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United States District Court, S.D. New York

October 3, 2005.

TIG INSURANCE COMPANY, successor by merger to International Insurance Company, Plaintiff,

The opinion of the court was delivered by: SHIRA SCHEINDLIN, District Judge



  Newmont Mining Corporation ("Newmont") moves in limine to (1) preclude TIG Insurance Company ("TIG") from claiming that it is entitled to interest as damages for untimely payments ("Interest Motion")*fn1 and (2) limit or preclude the testimony of Dennis Neier,*fn2 TIG's proposed expert witness on interest ("Expert Motion").*fn3 For the following reasons, the Interest Motion is denied, and the Expert Motion is granted in part and denied in part.


  Newmont and TIG are parties to a Settlement Agreement which required Newmont to remit certain payments to TIG on a set timetable.*fn4 The Agreement settled prior litigation between Newmont and TIG's predecessor in interest, International Insurance Company ("International"), related to International's liability to Newmont for costs of clean-up of environmental contamination at Newmont's Idarado and Resurrection mining sites in Colorado. The Agreement required Newmont to "periodically" deliver to TIG copies of documents filed in other actions by Newmont against third party insurers.*fn5 In the event that Newmont reached settlements with third parties, Newmont was to remit twenty percent of the net recovery to TIG.*fn6 The Agreement also required Newmont to make any payments due to TIG by a fixed date every six months.*fn7 Newmont was to provide an affirmation certifying the amounts of any settlements and expenses.*fn8 The Agreement was silent on the question of interest on late payments.

  In this action, TIG claims that Newmont failed to make payments according to the timetable set by the Agreement, and that TIG suffered damages as a result.*fn9 TIG's alleged damages are twofold: first, interest on the principal amount of each late payment accruing from the time it was due until the time it was paid (the "Late Payment Damages"), and second, interest on the Late Payment Damages, calculated from the time the payment of principal was made until the date a judgment is rendered by this Court.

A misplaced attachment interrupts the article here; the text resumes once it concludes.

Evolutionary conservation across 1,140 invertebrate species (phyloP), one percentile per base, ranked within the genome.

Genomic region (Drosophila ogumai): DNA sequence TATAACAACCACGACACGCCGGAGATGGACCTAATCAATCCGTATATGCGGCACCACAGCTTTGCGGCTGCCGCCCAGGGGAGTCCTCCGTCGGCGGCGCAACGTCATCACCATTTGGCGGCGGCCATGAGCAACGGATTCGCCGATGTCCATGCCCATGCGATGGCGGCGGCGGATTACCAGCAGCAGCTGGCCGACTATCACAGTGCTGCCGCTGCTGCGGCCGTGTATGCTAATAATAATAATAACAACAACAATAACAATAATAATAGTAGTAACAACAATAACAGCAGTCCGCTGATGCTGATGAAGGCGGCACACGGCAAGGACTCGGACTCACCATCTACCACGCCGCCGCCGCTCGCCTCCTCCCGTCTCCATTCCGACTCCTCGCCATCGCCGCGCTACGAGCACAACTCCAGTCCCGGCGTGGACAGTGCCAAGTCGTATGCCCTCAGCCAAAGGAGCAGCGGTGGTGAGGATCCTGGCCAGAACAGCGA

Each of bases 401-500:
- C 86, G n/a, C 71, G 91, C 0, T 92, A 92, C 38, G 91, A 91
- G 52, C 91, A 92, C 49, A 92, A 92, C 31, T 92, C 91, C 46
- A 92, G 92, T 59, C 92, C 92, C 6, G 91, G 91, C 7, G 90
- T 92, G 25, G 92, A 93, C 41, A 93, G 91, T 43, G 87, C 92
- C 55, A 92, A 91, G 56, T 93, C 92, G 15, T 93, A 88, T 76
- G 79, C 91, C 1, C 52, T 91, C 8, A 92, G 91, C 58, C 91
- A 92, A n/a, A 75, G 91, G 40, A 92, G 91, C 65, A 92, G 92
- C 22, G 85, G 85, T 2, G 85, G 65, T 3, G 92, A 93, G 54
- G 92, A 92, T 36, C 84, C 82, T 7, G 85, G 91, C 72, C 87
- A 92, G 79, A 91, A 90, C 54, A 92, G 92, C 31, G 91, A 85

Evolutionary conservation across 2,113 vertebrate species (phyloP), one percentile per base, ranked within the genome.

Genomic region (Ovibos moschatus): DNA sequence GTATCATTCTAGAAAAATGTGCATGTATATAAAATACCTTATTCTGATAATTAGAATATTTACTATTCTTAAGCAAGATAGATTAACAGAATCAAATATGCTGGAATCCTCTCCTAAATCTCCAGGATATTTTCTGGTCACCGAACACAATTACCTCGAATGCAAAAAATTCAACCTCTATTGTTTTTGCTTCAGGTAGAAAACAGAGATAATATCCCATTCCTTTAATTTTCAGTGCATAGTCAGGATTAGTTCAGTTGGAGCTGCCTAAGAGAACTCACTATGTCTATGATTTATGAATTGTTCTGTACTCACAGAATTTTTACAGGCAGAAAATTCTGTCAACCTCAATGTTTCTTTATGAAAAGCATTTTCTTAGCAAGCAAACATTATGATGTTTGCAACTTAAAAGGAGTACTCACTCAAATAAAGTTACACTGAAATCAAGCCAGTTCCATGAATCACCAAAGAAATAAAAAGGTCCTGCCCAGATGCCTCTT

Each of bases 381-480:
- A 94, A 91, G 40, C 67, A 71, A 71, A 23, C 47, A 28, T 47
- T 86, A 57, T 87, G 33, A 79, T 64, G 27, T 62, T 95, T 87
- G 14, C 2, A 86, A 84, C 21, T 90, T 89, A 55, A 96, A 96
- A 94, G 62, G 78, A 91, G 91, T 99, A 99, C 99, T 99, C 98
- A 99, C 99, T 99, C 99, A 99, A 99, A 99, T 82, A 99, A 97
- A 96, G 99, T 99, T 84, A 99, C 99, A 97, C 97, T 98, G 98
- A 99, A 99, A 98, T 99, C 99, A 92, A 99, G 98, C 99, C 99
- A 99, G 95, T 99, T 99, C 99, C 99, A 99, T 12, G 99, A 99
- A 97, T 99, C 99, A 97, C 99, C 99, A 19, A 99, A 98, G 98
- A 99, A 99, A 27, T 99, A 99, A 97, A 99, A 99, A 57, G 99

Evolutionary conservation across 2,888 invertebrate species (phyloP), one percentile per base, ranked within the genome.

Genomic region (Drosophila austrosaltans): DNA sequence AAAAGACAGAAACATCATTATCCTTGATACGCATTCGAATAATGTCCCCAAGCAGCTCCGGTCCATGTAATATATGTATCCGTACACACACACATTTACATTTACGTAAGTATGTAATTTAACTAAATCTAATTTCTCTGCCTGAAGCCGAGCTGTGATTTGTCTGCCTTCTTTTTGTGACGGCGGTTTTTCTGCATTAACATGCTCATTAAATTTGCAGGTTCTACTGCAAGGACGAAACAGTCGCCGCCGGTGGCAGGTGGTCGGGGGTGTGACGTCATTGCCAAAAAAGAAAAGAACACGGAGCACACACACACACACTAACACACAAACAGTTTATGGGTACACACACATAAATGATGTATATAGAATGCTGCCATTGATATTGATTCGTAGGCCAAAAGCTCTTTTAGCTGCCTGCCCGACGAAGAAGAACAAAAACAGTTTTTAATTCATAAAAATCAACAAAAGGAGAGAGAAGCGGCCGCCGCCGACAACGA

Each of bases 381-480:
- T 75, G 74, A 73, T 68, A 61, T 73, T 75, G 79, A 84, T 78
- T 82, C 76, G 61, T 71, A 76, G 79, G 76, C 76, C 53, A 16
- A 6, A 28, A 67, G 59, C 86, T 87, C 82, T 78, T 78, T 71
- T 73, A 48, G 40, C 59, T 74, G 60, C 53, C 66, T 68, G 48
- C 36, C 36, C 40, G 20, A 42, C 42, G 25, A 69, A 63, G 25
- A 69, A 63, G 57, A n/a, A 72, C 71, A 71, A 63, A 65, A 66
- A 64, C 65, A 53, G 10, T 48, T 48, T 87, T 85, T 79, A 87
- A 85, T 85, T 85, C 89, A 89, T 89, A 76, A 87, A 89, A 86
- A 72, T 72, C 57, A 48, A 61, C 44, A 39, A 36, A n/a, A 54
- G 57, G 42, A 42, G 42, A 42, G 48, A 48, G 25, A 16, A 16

In its Interest Motion, Newmont argues that (1) New York law*fn10 does not allow a party to recover interest for delays in payment where the principal was eventually paid, (2) TIG may not recover interest because it did not demand the principal until after this litigation commenced, and (3) certain of TIG's claims are time barred. In its Expert Motion, Newmont argues that Neier's testimony should be precluded because the Late Payment Damages are not recoverable and interest is a question of law.


  A. Legal Standard

  1. Summary Judgment

  The issues raised in the Interest Motion are not evidentiary questions, but rather legal issues which should have been raised in a motion for summary judgment.*fn11 This Court will therefore apply the standard for a motion for summary judgment to the Interest Motion. Summary judgment is appropriate if the evidence of record "show[s] that there is no genuine issue as to any material fact and that the moving party is entitled to judgment as a matter of law."*fn12 "An issue of fact is genuine `if the evidence is such that a jury could return a verdict for the nonmoving party.'"*fn13 "A fact is material for these purposes if it `might affect the outcome of the suit under the governing law.'"*fn14 The movant has the burden of demonstrating that no genuine issue of material fact exists.*fn15 In turn, to defeat a motion for summary judgment, the non-moving party must raise a genuine issue of material fact. To do so, it "must do more than simply show that there is some metaphysical doubt as to the material facts,"*fn16 and it must "come forward with `specific facts showing that there is a genuine issue for trial.'"*fn17 In determining whether a genuine issue of material fact exists, the court must construe the evidence in the light most favorable to the non-moving party and draw all inferences in that party's favor.*fn18